Reclaiming a culture: How Indiana University is helping an indigenous community restore its endangered language

More than 2,000 hours of audio and video field recordings of vocabulary, interviews and storytelling from indigenous people reside in the collection of the American Indian Studies Research Institute at Indiana University. Now, some of these recordings are being put to use to help one indigenous community reclaim its endangered language and culture.

The institute recently received funding to continue work with the Assiniboine people of the Northern Great Plains of North America to strengthen their language, Nakoda, by creating instructional materials, dictionaries and storybooks for use in reservation schools and households. Many of these materials pull from stories recorded by IU faculty in the 1970s and 1980s.

Founded in 1985 by IU anthropology professors Raymond DeMallie and Douglas Parks, the American Indian Studies Research Institute has a long history of interdisciplinary research projects that attempt to fully understand and describe the language, culture or history of the native people of the Americas. In 2007, the institute launched a partnership with the Red Cloud Indian School in Pine Ridge, South Dakota, to create the first comprehensive Lakota language curriculum for K-12 schools.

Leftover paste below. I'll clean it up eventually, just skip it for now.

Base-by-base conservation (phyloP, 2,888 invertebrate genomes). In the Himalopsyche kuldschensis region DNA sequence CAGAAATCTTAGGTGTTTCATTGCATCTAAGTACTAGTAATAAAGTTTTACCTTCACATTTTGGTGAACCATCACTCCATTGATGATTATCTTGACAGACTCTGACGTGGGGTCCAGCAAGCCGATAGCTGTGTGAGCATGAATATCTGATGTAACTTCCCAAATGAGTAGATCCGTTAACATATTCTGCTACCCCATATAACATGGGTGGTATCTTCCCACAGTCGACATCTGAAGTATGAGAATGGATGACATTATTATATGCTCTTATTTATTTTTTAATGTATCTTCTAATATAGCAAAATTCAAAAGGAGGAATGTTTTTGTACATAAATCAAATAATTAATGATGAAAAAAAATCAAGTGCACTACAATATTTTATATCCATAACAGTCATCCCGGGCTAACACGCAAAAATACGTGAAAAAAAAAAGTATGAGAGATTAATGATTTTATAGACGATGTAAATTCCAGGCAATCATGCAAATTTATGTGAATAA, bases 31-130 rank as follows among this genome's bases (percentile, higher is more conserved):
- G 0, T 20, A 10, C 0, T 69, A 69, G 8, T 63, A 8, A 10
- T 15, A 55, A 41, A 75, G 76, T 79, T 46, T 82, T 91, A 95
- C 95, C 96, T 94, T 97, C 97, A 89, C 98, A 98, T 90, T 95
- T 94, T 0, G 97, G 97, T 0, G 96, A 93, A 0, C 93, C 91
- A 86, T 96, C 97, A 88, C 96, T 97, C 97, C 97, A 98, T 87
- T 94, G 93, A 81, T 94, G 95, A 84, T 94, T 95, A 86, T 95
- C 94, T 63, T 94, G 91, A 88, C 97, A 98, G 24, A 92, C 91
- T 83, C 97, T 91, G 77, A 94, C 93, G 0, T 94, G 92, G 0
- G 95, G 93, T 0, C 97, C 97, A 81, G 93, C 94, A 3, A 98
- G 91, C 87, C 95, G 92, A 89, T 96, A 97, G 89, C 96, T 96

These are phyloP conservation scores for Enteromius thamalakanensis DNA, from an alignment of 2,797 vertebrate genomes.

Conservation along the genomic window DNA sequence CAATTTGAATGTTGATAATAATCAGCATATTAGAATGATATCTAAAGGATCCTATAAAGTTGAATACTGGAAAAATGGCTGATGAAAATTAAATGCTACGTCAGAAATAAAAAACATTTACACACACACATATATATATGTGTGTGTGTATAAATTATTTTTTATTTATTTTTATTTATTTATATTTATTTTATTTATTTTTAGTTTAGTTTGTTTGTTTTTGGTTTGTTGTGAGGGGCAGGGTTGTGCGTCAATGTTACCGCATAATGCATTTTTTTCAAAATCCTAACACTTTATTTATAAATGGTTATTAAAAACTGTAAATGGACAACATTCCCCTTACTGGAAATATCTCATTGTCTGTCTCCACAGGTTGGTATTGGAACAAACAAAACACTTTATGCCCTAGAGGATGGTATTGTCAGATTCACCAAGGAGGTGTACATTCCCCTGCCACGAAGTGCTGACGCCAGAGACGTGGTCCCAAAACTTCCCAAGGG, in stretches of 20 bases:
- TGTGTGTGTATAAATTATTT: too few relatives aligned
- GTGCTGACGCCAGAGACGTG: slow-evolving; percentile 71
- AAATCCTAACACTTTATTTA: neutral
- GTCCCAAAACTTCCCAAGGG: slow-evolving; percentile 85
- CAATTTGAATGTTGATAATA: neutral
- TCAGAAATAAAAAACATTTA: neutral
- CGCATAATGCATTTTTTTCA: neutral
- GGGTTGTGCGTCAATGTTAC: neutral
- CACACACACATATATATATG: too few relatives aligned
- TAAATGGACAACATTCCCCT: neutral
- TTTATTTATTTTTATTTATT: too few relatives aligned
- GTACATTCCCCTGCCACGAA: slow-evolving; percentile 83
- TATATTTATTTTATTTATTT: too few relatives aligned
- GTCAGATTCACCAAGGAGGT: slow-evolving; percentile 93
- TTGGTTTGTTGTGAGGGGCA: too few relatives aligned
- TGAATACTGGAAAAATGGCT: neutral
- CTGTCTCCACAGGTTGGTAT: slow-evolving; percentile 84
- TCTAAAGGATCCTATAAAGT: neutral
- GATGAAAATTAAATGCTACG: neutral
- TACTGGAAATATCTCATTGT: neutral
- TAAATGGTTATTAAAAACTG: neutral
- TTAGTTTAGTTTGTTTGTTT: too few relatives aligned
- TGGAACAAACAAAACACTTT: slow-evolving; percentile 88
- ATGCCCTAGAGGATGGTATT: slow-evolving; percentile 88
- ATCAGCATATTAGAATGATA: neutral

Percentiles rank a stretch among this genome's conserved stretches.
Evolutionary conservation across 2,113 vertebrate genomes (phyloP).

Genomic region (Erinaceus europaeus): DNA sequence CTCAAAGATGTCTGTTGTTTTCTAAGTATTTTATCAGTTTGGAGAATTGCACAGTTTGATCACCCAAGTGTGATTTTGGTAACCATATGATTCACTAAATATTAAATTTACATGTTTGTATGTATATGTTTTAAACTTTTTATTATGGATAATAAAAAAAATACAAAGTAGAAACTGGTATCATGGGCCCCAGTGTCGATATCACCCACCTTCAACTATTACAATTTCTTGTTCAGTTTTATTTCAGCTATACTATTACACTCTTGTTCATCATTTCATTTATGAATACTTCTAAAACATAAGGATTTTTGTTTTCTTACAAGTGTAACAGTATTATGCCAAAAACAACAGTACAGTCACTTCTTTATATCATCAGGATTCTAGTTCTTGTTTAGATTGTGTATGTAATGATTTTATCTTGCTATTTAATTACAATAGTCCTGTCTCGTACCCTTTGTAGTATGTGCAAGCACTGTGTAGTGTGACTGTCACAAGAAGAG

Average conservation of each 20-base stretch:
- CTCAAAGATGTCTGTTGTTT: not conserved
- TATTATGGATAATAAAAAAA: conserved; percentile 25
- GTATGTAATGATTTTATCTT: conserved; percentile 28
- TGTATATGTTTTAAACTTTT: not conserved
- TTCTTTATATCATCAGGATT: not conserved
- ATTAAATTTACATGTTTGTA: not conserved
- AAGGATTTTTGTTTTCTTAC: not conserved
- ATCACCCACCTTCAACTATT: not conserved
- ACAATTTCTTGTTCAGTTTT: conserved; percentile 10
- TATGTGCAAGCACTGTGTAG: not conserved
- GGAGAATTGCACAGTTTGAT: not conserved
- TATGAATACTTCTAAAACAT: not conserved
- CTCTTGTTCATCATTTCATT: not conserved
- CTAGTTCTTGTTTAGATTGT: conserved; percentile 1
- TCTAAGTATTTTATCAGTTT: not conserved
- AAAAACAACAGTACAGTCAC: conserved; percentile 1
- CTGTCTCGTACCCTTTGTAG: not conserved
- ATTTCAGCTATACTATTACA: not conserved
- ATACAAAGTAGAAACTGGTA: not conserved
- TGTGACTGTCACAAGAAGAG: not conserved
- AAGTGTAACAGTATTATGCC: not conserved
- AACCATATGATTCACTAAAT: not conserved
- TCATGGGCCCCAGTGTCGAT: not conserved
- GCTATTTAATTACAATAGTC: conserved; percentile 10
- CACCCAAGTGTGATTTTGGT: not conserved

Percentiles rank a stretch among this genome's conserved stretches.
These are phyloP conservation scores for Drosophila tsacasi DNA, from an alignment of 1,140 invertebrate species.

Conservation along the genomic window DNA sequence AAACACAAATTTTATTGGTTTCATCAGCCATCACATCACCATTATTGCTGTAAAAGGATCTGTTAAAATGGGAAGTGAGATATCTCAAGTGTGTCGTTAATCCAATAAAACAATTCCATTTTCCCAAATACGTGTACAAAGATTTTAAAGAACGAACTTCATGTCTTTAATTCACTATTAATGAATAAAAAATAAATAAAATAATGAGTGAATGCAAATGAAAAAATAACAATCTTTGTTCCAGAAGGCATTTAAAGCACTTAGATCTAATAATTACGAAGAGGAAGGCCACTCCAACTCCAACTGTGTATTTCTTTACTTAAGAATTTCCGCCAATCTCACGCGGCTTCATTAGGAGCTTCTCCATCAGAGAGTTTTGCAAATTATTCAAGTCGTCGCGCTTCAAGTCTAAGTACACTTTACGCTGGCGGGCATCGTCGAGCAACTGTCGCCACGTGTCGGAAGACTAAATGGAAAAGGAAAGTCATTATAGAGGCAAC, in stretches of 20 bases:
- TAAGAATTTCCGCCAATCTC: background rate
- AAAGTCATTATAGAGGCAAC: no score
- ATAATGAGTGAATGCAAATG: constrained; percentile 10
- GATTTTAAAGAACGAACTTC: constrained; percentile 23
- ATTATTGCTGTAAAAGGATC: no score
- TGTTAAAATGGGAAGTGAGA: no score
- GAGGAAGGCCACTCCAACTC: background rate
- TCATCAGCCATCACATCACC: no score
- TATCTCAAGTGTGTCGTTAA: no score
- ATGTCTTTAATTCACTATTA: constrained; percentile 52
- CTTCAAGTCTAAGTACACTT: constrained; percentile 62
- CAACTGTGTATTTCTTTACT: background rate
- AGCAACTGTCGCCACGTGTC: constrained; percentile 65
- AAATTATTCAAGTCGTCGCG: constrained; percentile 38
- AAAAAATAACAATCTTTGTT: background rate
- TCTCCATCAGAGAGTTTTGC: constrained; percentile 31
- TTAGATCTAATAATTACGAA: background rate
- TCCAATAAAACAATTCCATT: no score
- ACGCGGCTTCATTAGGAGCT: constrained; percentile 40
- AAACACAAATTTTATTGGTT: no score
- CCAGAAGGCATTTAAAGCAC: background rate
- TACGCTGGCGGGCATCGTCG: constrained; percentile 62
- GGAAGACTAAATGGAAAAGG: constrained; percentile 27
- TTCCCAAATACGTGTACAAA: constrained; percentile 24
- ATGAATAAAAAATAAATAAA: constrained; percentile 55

The success of these materials, coupled with decades of relationship-building and contact with the university, inspired leaders in the Assiniboine community to approach the institute about working together to create similar instructional materials for Nakoda. They hope that using the narratives told by tribe elders as the basis for the instructional materials will allow learners to not only reclaim the language but to more fully understand the Assiniboine worldview.

Read more: Indiana University

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